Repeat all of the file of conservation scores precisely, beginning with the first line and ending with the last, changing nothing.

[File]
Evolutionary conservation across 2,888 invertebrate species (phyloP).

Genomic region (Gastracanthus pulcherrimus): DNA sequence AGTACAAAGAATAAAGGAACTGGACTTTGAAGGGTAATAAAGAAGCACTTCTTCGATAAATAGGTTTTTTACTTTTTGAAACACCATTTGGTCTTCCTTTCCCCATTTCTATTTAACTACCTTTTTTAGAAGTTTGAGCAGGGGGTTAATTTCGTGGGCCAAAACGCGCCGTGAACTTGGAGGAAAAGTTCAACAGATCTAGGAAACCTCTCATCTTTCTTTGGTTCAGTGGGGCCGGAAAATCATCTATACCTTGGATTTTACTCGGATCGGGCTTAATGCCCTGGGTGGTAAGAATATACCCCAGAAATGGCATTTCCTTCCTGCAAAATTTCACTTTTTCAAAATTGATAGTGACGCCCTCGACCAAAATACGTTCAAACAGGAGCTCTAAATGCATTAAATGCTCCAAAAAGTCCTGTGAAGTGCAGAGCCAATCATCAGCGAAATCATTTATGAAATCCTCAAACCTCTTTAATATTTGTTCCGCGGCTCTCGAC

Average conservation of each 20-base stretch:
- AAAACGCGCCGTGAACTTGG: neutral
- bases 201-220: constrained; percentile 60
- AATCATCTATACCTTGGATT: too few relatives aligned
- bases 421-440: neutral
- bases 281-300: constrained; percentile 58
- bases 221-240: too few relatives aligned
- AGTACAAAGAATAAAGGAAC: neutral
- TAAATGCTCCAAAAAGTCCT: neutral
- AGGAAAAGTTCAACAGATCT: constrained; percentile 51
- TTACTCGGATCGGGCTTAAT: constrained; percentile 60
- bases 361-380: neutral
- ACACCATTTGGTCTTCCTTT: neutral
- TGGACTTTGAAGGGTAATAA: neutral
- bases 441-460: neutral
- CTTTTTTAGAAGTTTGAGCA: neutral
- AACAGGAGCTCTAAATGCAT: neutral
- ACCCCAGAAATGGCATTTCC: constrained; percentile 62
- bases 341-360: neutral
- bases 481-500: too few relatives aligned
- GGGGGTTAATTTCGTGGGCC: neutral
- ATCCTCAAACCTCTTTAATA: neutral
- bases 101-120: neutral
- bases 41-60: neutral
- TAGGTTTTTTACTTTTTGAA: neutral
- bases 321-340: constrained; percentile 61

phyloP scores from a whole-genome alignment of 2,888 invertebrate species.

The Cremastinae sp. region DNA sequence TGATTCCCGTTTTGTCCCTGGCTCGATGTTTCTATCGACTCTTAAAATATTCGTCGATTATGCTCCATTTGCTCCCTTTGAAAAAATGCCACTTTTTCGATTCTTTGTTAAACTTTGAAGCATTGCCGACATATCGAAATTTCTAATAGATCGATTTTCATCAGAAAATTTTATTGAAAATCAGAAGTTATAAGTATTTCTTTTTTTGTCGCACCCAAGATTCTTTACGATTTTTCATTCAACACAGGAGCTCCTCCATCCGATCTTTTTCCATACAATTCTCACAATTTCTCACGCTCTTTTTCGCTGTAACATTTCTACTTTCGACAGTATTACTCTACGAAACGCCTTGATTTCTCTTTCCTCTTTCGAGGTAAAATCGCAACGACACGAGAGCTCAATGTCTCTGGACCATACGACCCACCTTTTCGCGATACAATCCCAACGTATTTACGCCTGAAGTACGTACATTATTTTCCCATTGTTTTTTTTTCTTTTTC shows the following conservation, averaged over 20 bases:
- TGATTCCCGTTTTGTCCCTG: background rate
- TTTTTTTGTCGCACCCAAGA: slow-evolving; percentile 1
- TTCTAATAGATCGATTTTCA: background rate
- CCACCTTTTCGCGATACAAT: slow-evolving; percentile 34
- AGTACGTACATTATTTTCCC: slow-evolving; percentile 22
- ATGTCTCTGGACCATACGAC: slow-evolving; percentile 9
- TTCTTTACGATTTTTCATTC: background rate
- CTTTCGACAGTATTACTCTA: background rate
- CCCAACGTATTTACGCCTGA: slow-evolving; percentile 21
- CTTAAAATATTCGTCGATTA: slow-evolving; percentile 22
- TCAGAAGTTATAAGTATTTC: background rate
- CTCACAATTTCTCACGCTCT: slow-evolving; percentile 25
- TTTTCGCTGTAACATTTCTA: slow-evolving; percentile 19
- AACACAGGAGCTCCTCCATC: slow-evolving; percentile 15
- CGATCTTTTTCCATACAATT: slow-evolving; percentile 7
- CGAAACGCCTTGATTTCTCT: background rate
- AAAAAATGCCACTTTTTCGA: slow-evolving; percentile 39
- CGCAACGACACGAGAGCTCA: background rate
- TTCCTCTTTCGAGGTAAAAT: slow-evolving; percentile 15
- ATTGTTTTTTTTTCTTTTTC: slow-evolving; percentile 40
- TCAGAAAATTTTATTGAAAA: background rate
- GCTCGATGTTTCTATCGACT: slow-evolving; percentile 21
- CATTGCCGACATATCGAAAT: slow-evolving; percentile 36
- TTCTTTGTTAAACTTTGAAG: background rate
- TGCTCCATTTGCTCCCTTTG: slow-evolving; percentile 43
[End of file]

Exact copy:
Evolutionary conservation across 2,888 invertebrate species (phyloP).

Genomic region (Gastracanthus pulcherrimus): DNA sequence AGTACAAAGAATAAAGGAACTGGACTTTGAAGGGTAATAAAGAAGCACTTCTTCGATAAATAGGTTTTTTACTTTTTGAAACACCATTTGGTCTTCCTTTCCCCATTTCTATTTAACTACCTTTTTTAGAAGTTTGAGCAGGGGGTTAATTTCGTGGGCCAAAACGCGCCGTGAACTTGGAGGAAAAGTTCAACAGATCTAGGAAACCTCTCATCTTTCTTTGGTTCAGTGGGGCCGGAAAATCATCTATACCTTGGATTTTACTCGGATCGGGCTTAATGCCCTGGGTGGTAAGAATATACCCCAGAAATGGCATTTCCTTCCTGCAAAATTTCACTTTTTCAAAATTGATAGTGACGCCCTCGACCAAAATACGTTCAAACAGGAGCTCTAAATGCATTAAATGCTCCAAAAAGTCCTGTGAAGTGCAGAGCCAATCATCAGCGAAATCATTTATGAAATCCTCAAACCTCTTTAATATTTGTTCCGCGGCTCTCGAC

Average conservation of each 20-base stretch:
- AAAACGCGCCGTGAACTTGG: neutral
- bases 201-220: constrained; percentile 60
- AATCATCTATACCTTGGATT: too few relatives aligned
- bases 421-440: neutral
- bases 281-300: constrained; percentile 58
- bases 221-240: too few relatives aligned
- AGTACAAAGAATAAAGGAAC: neutral
- TAAATGCTCCAAAAAGTCCT: neutral
- AGGAAAAGTTCAACAGATCT: constrained; percentile 51
- TTACTCGGATCGGGCTTAAT: constrained; percentile 60
- bases 361-380: neutral
- ACACCATTTGGTCTTCCTTT: neutral
- TGGACTTTGAAGGGTAATAA: neutral
- bases 441-460: neutral
- CTTTTTTAGAAGTTTGAGCA: neutral
- AACAGGAGCTCTAAATGCAT: neutral
- ACCCCAGAAATGGCATTTCC: constrained; percentile 62
- bases 341-360: neutral
- bases 481-500: too few relatives aligned
- GGGGGTTAATTTCGTGGGCC: neutral
- ATCCTCAAACCTCTTTAATA: neutral
- bases 101-120: neutral
- bases 41-60: neutral
- TAGGTTTTTTACTTTTTGAA: neutral
- bases 321-340: constrained; percentile 61

phyloP scores from a whole-genome alignment of 2,888 invertebrate species.

The Cremastinae sp. region DNA sequence TGATTCCCGTTTTGTCCCTGGCTCGATGTTTCTATCGACTCTTAAAATATTCGTCGATTATGCTCCATTTGCTCCCTTTGAAAAAATGCCACTTTTTCGATTCTTTGTTAAACTTTGAAGCATTGCCGACATATCGAAATTTCTAATAGATCGATTTTCATCAGAAAATTTTATTGAAAATCAGAAGTTATAAGTATTTCTTTTTTTGTCGCACCCAAGATTCTTTACGATTTTTCATTCAACACAGGAGCTCCTCCATCCGATCTTTTTCCATACAATTCTCACAATTTCTCACGCTCTTTTTCGCTGTAACATTTCTACTTTCGACAGTATTACTCTACGAAACGCCTTGATTTCTCTTTCCTCTTTCGAGGTAAAATCGCAACGACACGAGAGCTCAATGTCTCTGGACCATACGACCCACCTTTTCGCGATACAATCCCAACGTATTTACGCCTGAAGTACGTACATTATTTTCCCATTGTTTTTTTTTCTTTTTC shows the following conservation, averaged over 20 bases:
- TGATTCCCGTTTTGTCCCTG: background rate
- TTTTTTTGTCGCACCCAAGA: slow-evolving; percentile 1
- TTCTAATAGATCGATTTTCA: background rate
- CCACCTTTTCGCGATACAAT: slow-evolving; percentile 34
- AGTACGTACATTATTTTCCC: slow-evolving; percentile 22
- ATGTCTCTGGACCATACGAC: slow-evolving; percentile 9
- TTCTTTACGATTTTTCATTC: background rate
- CTTTCGACAGTATTACTCTA: background rate
- CCCAACGTATTTACGCCTGA: slow-evolving; percentile 21
- CTTAAAATATTCGTCGATTA: slow-evolving; percentile 22
- TCAGAAGTTATAAGTATTTC: background rate
- CTCACAATTTCTCACGCTCT: slow-evolving; percentile 25
- TTTTCGCTGTAACATTTCTA: slow-evolving; percentile 19
- AACACAGGAGCTCCTCCATC: slow-evolving; percentile 15
- CGATCTTTTTCCATACAATT: slow-evolving; percentile 7
- CGAAACGCCTTGATTTCTCT: background rate
- AAAAAATGCCACTTTTTCGA: slow-evolving; percentile 39
- CGCAACGACACGAGAGCTCA: background rate
- TTCCTCTTTCGAGGTAAAAT: slow-evolving; percentile 15
- ATTGTTTTTTTTTCTTTTTC: slow-evolving; percentile 40
- TCAGAAAATTTTATTGAAAA: background rate
- GCTCGATGTTTCTATCGACT: slow-evolving; percentile 21
- CATTGCCGACATATCGAAAT: slow-evolving; percentile 36
- TTCTTTGTTAAACTTTGAAG: background rate
- TGCTCCATTTGCTCCCTTTG: slow-evolving; percentile 43